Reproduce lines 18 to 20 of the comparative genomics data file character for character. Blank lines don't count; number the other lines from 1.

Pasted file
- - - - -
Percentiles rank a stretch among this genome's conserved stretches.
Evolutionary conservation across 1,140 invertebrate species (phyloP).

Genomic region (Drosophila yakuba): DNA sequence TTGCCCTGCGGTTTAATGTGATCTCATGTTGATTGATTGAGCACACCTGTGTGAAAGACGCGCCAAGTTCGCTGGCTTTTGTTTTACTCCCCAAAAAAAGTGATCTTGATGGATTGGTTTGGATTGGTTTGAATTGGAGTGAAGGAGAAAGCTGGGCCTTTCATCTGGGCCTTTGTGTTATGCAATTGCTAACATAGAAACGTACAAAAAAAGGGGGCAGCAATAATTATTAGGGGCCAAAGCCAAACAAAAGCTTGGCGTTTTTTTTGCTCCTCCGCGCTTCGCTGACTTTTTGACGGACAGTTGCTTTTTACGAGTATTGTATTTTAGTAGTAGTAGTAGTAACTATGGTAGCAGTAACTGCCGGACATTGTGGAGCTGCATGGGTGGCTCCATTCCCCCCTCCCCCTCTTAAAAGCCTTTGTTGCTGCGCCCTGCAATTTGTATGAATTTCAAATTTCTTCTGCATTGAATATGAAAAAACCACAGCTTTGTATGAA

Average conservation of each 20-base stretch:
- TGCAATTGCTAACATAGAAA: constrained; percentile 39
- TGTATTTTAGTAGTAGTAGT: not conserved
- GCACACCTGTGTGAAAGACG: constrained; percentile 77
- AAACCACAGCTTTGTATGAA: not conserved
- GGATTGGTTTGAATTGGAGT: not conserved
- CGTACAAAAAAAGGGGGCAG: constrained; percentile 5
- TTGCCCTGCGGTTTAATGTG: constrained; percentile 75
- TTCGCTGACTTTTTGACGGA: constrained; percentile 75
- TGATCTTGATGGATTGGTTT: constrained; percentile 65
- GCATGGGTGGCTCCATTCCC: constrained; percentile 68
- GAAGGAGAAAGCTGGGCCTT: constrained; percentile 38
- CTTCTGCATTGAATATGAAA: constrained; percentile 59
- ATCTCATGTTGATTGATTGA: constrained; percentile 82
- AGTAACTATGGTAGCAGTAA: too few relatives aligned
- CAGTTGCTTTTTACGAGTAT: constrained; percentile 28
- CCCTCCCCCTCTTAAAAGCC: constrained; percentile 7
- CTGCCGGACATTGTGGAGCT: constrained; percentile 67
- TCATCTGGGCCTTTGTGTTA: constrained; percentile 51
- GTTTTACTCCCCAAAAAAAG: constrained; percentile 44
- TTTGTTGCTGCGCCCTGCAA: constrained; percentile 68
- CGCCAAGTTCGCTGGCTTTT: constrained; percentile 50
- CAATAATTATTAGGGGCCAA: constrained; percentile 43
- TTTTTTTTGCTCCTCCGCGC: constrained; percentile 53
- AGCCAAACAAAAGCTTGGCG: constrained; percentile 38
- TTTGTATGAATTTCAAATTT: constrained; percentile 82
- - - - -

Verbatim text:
- AGTAACTATGGTAGCAGTAA: too few relatives aligned
- CAGTTGCTTTTTACGAGTAT: constrained; percentile 28
- CCCTCCCCCTCTTAAAAGCC: constrained; percentile 7